Vermiform appendix


Vermiform appendix

Infobox Anatomy
Name = Vermiform Appendix
Latin = appendix vermiformis
GraySubject = 249
GrayPage = 1178


Caption = Arteries of cecum and vermiform appendix. (Appendix visible at lower right, labeled as "vermiform process").


Caption2 = Normal location of the appendix relative to other organs of the digestive system (frontal view).
Precursor = Midgut
System = Digestive
Artery = appendicular artery
Vein = appendicular vein
MeshName = Appendix
MeshNumber = A03.556.124.526.209.290
DorlandsPre = a_54
DorlandsSuf = 12147735
In human anatomy, the appendix (or vermiform appendix; also cecal (or caecal) appendix; also vermix) is a blind ended tube connected to the cecum (or caecum), from which it develops embryologically. The cecum is a pouch-like structure of the colon. The appendix is near the junction of the small intestine and the large intestine.

The term "vermiform" comes from Latin and means "worm-like in appearance".

ize and location

The appendix averages 10 cm in length, but can range from 2 to 20 cm. The diameter of the appendix is usually between 7 and 8 mm. The longest appendix ever removed measured 26 cm in Zagreb, Croatia. [http://www.guinnessworldrecords.com/records/human_body/body_parts/largest_appendix_removed.aspx Guinness world record for longest appendix removed.] ] The appendix is located in the lower right quadrant of the abdomen, or more specifically, the right iliac fossa.Paterson-Brown S. The acute abdomen and intestinal obstruction. Chapter 15 in Garden O.J., Bradbury A.W., Forsythe J.L.R., Parks R.W. (2007) Principles and Practise of Surgery, Fifth Edition, Churchill Livingstone Elsevier.] Its position within the abdomen corresponds to a point on the surface known as McBurney's point (see below). While the base of the appendix is at a fairly constant location, 2 cm below the ileocaecal valve , the location of the tip of the appendix can vary from being retrocaecal (74% ) to being in the pelvis to being extraperitoneal. In rare individuals with situs inversus, the appendix may be located in the lower left side.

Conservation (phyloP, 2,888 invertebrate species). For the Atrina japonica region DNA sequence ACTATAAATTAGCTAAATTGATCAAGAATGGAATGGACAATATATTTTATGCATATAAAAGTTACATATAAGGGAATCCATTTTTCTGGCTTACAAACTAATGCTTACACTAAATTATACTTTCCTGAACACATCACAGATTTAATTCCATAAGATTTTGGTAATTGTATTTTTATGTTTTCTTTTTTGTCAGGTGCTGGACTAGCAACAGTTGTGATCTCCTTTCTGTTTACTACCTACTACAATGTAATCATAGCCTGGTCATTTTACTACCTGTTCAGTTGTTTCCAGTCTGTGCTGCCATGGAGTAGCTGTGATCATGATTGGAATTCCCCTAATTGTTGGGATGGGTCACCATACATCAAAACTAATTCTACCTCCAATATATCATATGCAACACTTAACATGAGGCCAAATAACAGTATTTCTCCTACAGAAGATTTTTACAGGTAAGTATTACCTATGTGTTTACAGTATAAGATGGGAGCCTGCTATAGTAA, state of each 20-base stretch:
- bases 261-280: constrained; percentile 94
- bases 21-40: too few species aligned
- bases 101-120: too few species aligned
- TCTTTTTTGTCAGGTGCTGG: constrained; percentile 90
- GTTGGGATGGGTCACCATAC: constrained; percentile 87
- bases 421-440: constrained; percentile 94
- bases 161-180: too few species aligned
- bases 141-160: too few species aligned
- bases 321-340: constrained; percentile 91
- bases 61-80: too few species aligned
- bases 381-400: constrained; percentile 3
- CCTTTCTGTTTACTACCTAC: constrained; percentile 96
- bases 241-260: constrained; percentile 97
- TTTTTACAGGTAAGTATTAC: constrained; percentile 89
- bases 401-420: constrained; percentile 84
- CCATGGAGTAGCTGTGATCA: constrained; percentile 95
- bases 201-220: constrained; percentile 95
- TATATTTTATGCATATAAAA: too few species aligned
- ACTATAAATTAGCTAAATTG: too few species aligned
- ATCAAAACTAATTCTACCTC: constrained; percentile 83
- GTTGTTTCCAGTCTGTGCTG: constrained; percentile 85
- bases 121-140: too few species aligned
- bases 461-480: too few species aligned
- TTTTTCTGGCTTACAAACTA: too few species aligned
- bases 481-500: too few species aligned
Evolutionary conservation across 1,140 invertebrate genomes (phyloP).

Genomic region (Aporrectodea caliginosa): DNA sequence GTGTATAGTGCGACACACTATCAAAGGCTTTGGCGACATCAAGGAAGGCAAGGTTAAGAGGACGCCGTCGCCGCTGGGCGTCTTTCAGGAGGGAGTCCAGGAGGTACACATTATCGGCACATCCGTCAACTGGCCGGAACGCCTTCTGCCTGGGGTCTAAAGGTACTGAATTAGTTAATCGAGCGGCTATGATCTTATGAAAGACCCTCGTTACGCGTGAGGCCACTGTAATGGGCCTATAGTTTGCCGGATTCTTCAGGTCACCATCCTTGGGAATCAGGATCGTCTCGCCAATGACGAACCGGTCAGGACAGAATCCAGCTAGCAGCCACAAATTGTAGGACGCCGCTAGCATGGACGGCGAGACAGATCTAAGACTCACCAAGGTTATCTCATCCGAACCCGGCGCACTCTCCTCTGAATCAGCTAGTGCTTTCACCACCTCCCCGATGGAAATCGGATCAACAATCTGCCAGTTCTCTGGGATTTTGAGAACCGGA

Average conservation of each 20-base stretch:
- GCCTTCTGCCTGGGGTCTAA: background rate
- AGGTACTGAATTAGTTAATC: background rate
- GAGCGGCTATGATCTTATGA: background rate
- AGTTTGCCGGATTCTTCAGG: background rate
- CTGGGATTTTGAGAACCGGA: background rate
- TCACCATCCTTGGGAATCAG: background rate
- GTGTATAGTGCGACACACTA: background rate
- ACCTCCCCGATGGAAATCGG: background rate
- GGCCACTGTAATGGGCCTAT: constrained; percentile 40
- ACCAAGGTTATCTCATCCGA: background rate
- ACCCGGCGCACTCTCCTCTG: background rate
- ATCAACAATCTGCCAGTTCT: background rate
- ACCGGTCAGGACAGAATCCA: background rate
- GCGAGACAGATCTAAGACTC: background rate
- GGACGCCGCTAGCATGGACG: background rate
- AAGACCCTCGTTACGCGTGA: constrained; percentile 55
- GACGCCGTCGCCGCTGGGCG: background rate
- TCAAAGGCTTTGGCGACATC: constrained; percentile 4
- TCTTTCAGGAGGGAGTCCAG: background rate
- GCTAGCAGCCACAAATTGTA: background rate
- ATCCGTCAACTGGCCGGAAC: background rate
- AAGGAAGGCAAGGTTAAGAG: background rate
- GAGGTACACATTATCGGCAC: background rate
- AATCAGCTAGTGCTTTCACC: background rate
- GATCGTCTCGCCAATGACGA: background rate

Function

Given the appendix's propensity to cause death via infection, and the general good health of people who have had their appendix removed, the purpose of the appendix has mystified scientists for some time. There have been cases of people who have been found, usually on laparoscopy or laparotomy, to have a congenital absence of an appendix. There have been no reports of impaired immune or gastrointestinal function in these people.

Vestigiality

The most common explanation is that the appendix is a vestigial structure which now has no purpose. In " [http://onlinebooks.library.upenn.edu/webbin/gutbook/lookup?num=1043 The Story of Evolution] ", Joseph McCabe argued thus:

The vermiform appendage—in which some recent medical writers have vainly endeavoured to find a utility—is the shrunken remainder of a large and normal intestine of a remote ancestor. This interpretation of it would stand even if it were found to have a certain use in the human body. Vestigial organs are sometimes pressed into a secondary use when their original function has been lost.